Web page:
A Merrier World, Via Vegetables

A Merrier World, Via Vegetables

If more of us valued food and cheer and song above hoarded gold, it would be a merrier world.
~J.R.R. Tolkien



Eva, my three year old, and I spent Memorial Day weekend this year – like we do most years – at the family homestead.  We packed up Friday morning and made the five hour trek across Minnesota to the eastern plains of the South Dakota prairie as the sun went with us, traveling to the west.  We stopped in Redwood falls to take in the unexpected waterfall views of the Minnesota south west for a break and arrived at dinner time.  Waiting for us were fields of freshly tilled dark earth, young seedlings firming their roots into the earth, and welcoming arms strong from spring planting.   We found garlic fields inching toward the sky by the day and peas and turnips and beets content to drink up moisture by the minute, ever anxious to grow into their full potential.  Life on the farm picks up speed as the month of May winds down.  And in June in July?  The long days of summer are both a blessing and a curse to those who cultivate the earth-especially those who cultivate it with respect for the soil.

Hillside Prairie Gardens, the family farm, has been in operation upwards of 30 years, but in the last few  things have intensified as the scale and reach increases.  USDA organic certification never made sense until this past year, and as of early May, the farm is official.  Never using pesticides and taking care of the soil for 30+ years pays off when it comes to streamlining the process.  Despite using organic methods for years, there is satisfaction and validation in achieving official recognition of commitment to sound growing practices.  There are details to keep track of and hard work was part of the certification process and will continue to permeate everything about running an organic farm, but it’s work that leaves a good feeling in the bottom of the soul at the end of the day.  That, or at least it’s work that leads to never having to worry about not being able to fall asleep at night.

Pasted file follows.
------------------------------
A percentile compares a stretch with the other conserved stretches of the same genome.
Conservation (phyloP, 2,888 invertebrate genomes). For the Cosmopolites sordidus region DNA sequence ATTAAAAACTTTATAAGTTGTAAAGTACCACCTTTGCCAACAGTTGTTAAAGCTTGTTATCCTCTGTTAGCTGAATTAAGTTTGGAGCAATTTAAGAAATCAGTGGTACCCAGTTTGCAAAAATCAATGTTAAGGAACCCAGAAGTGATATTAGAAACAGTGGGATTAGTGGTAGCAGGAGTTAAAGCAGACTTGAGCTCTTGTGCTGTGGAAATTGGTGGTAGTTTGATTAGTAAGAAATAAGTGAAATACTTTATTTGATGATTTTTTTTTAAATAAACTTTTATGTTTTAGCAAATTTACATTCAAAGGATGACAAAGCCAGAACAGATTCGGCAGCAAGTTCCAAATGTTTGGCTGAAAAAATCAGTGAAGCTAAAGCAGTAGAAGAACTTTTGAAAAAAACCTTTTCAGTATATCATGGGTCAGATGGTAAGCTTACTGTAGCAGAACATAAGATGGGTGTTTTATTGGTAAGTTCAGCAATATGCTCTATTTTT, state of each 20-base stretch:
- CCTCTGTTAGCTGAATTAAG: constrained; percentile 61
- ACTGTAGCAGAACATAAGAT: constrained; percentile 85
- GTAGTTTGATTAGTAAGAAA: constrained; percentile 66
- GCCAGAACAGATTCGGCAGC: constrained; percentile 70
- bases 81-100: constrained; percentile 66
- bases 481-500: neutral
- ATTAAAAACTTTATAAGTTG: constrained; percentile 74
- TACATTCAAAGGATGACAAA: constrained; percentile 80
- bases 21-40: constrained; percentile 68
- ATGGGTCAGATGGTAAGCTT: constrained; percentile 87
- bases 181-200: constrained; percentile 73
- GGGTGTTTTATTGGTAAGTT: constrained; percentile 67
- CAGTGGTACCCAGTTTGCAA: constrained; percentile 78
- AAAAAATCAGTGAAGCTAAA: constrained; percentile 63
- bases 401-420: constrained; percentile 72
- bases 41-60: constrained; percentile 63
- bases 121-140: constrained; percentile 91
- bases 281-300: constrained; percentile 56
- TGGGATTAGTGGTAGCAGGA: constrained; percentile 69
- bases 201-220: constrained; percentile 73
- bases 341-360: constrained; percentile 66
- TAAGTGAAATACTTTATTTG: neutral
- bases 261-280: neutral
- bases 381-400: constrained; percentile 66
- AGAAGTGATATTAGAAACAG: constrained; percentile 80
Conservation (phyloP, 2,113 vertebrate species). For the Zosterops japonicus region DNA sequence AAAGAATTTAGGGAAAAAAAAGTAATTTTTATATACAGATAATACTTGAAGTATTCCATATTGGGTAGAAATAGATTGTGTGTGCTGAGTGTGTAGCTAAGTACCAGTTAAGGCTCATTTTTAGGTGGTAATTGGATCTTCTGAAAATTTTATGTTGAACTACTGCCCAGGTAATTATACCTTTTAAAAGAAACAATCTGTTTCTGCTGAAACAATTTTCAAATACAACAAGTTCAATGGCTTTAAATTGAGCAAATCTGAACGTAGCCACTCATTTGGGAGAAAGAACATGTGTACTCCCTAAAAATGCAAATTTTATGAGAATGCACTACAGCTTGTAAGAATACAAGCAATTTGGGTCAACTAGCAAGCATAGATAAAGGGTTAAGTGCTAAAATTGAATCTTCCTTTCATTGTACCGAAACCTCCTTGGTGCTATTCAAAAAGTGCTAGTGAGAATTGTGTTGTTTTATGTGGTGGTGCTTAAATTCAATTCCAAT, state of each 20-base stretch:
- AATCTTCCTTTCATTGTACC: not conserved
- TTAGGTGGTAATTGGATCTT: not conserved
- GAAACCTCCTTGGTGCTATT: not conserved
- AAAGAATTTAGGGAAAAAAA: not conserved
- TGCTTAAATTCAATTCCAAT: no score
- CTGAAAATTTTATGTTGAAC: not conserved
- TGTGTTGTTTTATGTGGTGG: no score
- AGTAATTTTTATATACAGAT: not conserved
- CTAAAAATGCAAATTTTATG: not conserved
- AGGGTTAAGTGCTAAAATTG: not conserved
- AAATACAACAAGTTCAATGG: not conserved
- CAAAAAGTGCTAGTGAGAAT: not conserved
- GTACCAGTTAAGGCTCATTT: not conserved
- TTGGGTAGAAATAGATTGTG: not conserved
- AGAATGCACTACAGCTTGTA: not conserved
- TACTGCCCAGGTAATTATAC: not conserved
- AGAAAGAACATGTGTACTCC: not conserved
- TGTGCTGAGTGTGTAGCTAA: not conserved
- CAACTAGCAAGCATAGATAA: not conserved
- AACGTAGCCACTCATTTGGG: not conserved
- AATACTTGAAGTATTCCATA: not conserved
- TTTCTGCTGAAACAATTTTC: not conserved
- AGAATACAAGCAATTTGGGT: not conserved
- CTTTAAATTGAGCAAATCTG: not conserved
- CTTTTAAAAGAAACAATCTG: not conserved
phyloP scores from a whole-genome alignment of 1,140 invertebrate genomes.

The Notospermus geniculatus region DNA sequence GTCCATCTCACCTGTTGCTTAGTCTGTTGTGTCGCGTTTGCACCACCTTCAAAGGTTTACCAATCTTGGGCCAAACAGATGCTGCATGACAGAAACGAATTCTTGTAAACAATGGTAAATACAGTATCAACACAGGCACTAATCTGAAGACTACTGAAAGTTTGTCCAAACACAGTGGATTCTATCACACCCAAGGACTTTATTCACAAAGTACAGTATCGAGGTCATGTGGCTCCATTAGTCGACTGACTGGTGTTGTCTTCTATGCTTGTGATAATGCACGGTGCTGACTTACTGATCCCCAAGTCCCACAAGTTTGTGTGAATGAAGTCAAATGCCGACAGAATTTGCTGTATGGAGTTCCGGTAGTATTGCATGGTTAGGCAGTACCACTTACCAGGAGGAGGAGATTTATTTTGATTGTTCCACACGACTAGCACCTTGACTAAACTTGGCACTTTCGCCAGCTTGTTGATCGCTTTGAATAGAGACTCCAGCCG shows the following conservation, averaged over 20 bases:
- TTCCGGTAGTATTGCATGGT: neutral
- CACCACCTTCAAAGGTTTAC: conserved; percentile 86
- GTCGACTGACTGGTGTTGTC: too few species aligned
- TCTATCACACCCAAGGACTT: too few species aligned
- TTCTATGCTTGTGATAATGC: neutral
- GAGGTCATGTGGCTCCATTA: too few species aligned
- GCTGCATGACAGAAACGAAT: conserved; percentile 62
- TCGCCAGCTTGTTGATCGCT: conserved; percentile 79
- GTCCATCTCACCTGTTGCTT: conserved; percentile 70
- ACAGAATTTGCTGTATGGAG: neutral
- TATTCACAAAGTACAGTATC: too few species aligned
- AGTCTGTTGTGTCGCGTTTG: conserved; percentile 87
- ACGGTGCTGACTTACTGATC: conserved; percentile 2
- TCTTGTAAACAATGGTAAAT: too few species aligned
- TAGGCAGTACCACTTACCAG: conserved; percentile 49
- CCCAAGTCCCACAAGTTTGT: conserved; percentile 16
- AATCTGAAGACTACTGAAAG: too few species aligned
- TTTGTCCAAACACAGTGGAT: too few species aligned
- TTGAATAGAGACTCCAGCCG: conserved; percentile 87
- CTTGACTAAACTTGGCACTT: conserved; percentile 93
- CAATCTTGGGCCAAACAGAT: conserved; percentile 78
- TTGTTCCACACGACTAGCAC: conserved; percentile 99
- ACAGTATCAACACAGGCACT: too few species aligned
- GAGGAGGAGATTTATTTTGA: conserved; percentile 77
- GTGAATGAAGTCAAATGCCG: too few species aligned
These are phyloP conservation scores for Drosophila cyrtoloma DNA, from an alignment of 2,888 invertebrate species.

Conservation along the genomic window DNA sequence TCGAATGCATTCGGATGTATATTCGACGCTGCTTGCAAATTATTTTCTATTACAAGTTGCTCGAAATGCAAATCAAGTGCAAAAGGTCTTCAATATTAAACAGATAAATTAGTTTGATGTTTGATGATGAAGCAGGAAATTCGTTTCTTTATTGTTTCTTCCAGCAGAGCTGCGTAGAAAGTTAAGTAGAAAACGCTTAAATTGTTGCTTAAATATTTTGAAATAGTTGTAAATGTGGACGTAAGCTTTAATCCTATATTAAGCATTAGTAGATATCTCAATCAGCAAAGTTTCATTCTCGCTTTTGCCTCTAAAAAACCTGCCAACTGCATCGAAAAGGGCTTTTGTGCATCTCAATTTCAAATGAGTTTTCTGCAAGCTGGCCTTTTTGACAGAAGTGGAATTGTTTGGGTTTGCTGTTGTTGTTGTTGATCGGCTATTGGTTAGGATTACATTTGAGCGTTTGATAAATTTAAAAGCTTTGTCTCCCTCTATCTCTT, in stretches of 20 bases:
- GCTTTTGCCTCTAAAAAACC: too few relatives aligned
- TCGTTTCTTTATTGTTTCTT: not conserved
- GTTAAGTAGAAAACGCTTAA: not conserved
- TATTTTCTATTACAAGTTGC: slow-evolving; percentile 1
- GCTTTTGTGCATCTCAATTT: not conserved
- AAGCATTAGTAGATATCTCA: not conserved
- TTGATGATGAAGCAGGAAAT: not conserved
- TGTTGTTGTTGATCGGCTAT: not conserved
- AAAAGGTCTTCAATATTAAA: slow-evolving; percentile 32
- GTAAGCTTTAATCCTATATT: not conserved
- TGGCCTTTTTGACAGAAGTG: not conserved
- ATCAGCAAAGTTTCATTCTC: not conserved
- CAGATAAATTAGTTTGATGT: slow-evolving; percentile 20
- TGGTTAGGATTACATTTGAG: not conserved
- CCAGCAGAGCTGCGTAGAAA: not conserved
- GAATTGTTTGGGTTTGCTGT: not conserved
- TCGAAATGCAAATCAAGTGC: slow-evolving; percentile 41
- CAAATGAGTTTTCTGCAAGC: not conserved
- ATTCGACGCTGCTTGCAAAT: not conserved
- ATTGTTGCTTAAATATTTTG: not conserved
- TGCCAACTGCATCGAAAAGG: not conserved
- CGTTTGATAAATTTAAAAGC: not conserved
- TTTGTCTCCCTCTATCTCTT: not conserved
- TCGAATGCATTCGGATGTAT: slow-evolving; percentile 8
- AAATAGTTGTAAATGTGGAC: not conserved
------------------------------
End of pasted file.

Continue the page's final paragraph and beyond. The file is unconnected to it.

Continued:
Days  at the farm (when we are there) go something like this: Wake up to bird song and a singing toddler. Practice some yoga on the deck.  Brew coffee and enjoy the rhubarb crisp that mom made the night before for breakfast.  Visit dad working at the farmer’s market stand in the rain and trade some lettuce and kale for sweet bread with the local bread baker.  Harvest some radishes, asparagus, baby heads of lettuce and curly leaves of kale for lunch.  Play trains, talk with whoever’s around in between cultivating and squash seedling planting and cooking and cleaning.  Chase the barn cats and hide in the pole-bean teepee.  Read books and listen to the mist.  Watch the food fly in the kitchen as four chefs chop, slice, fry and mix home grown goodness into an evening feast.  Drink wine.  Read more.  Talk about how to grow food, prepare food, eat food and sell food.  Talk about food some more.  Rest and repeat, albeit a few shifts with details here and there.

In short, a visit to the family farm means witnessing growth and challenge and beauty and stillness all rolled into one.   And as the seasons move through, with each of them come different versions of growth and challenge and beauty and stillness, along with the energy that invites Tolkien’s merrier world to become reality.